Wednesday, October 21, 2009

Ancestral Dreaming

I am in Essen, where my great grandmother was born and buried. I am comfortable and uncomfortable, staying with relatives and struggling to be open to their generosity. The family is sweet, so sweet. They have given me a room for these days, with its own entrance and a key. I dream there, praying each night to strengthen my connection to this place. The first night I dreamt of home, of my people moving north, of the cold and of love. My dreams are full of love, birth and death, and I am grateful for their strength and memory.

Yesterday I visited the Dom in Koln, or the Cathedral of Cologne, with two relatives, Uschi and Laura. It was really amazing--- began in the 1400s, and it took centuries to build. I was awed by the size and design, reverent to the work and dedication. Later, at the Holocaust museum, I saw photos of the city in ruins all around while the Cathedral stood unscathed.

We visited the museum of the Gestapo, and I was deeply moved. The museum was recently opened, as the people don’t seem to want to remember the dark days. This was the first my relatives, one 20 and other in her 50s, had ever come into contact with anything related to the Nazis. We saw the prison cells which were overcrowded with people from all over Europe, and we sat in a memorial space while names were displayed and stories told. “..died 1943, in Auschwitz, persecuted for being a Jew.” Laura led me to a particularly ´scary´place, a small dark cell, used for isolation, interrogation, and abuse. I felt a deep pain there, and it moved through my whole body and lingered, sour for hours.

The site is special in that the basement was untouched until the museum opened, and thousands of messages and drawings were left scratched into the walls. There were expressions of hope, longing, fear, despair, and anger. I was so moved by it, especially the beauty that came through a time of such unknown misery.

Love is a present of nature on the whole world,

and without it one cannot live.

All people live from love,

allow, life to love you, too.

-Volodza und Nadza, Russian

Tuesday, October 13, 2009


I have arrived in Germany! I am currently at the ecovillage Sieben Linden, where I will be working for two weeks. The community is a model of sustainability. They are working hard to create viable sustainable social, environmental and agricultural systems. The community members have the opportunity to live in 'neighborhoods', small community groups within the larger community that live in large homes together. These neighborhoods have distinct cultures and values. In coming together they decide how they want to live, make agreements, and create their home based on their needs. Each new house is an evolution from the last, looking towards the most environmentally sustainable building possible. One home has a spiral design--- only the central room is heated and the heat radiates to the rest of the house.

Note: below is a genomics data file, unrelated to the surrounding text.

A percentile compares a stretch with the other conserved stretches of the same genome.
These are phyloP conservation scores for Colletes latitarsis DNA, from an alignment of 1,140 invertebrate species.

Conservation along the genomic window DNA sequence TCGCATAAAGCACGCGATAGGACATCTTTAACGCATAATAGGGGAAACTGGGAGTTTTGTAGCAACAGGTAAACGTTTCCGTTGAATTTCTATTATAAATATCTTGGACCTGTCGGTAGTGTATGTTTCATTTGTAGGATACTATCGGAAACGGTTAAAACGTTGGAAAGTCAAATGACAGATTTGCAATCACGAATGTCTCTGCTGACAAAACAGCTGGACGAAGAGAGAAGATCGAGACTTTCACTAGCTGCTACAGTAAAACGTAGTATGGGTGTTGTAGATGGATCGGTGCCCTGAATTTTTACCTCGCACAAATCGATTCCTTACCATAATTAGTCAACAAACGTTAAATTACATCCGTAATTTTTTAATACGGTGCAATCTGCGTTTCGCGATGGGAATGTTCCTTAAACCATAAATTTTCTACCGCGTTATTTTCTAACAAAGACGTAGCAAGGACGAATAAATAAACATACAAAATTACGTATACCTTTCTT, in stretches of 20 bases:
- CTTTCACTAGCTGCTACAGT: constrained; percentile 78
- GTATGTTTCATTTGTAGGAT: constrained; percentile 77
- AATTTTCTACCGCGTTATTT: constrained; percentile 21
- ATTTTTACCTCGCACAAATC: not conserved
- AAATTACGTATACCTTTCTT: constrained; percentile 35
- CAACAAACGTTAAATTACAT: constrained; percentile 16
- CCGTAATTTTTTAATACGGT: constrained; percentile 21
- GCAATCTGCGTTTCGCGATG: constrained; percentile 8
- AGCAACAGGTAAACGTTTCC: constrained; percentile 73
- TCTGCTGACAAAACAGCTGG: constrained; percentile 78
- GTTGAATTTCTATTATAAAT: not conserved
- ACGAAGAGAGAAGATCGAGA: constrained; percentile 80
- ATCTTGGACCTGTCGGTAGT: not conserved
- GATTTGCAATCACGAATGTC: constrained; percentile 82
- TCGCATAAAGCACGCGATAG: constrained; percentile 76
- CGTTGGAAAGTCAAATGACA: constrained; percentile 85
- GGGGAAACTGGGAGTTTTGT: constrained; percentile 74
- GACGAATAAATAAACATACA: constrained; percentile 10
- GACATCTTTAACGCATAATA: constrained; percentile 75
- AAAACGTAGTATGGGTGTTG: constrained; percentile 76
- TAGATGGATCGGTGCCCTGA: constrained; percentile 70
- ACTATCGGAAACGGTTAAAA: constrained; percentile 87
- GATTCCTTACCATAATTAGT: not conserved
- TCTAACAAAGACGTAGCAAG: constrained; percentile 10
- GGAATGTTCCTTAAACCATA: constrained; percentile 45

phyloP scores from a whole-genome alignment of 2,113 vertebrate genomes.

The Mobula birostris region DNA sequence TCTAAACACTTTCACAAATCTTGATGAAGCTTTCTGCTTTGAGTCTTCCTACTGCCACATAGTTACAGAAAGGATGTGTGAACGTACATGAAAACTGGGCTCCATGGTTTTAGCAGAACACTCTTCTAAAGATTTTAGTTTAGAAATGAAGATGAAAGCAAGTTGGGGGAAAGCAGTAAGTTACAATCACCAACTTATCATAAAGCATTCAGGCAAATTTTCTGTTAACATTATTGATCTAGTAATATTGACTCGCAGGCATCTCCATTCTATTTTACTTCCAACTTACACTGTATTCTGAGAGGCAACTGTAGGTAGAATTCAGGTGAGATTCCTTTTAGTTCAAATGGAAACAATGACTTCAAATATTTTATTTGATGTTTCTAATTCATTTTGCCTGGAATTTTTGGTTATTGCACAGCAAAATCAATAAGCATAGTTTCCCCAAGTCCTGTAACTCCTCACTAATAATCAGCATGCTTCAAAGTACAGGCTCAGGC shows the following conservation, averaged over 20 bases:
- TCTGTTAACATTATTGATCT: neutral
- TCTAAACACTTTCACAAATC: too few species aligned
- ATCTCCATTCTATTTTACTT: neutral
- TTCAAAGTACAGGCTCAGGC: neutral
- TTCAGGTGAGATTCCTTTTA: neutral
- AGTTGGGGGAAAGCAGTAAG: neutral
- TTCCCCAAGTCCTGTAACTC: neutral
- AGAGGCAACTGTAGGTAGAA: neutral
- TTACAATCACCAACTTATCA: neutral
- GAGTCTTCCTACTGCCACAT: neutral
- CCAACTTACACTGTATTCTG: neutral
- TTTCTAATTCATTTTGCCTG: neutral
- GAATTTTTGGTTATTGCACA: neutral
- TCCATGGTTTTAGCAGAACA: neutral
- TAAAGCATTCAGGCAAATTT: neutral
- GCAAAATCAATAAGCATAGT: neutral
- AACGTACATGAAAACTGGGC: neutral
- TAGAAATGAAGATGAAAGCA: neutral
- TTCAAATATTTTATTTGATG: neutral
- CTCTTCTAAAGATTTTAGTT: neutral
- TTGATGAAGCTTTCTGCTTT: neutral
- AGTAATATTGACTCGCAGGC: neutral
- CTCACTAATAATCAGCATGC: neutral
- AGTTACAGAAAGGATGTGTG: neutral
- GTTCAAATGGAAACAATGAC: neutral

One of the neighborhoods, Club 99, is known for being very ecological. They built their main community house without any machinery, using materials that come from the land and recycled waste. Their home took five years to build, as they split each beam and log by hand saw. It is a wooden frame with straw bale walls and is truly a piece of art. This house is used for communal activities only, and members live in other homes. Their second building project was a straw bale home, and for this they decided to use machinery as the members began to work in other areas. They work with horses, to pull wood and plow the garden.

I am part of the 'international experience week', a week long service opportunity and introduction to the community. My group is cleaning up the construction zone of the newest neighborhood. Yesterday we planted a hedge on the property border, transplanting native bushes from their winter nursery. Today we are busy moving a wood pile, deconstructing and re-building the wood shed in a new location.

My time at Findhorn ended strong, with a beautiful week on the Island retreat of Erraid and a way of Council Training back at the park.

The Isle of Erraid is a small island of granite in Western Scotland. It is an elemental place, exposed to the winds, tides and rain. This was our last week together before we separated for our independent study time, and we took the opportunity to be on retreat together, meditating and meeting daily to process our journey thus far and prepare for the time ahead.

I just finished a 'Nature of Council' for Findhornians, working with Will as an intern and support for Gigi. The training was wonderful, integrating experiences in nature and the practice of deep listening and speaking from the heart. It was a great learning experience, continually pushing me to my edge. Feeling full of gratitude for opportunities to grow, I am so thankful for the opportunities for continual learning. I love finding myself in truly uncomfortable situations, realizing I chose to bring myself fully into the practice of stretching my limits, stretching beyond boundaries.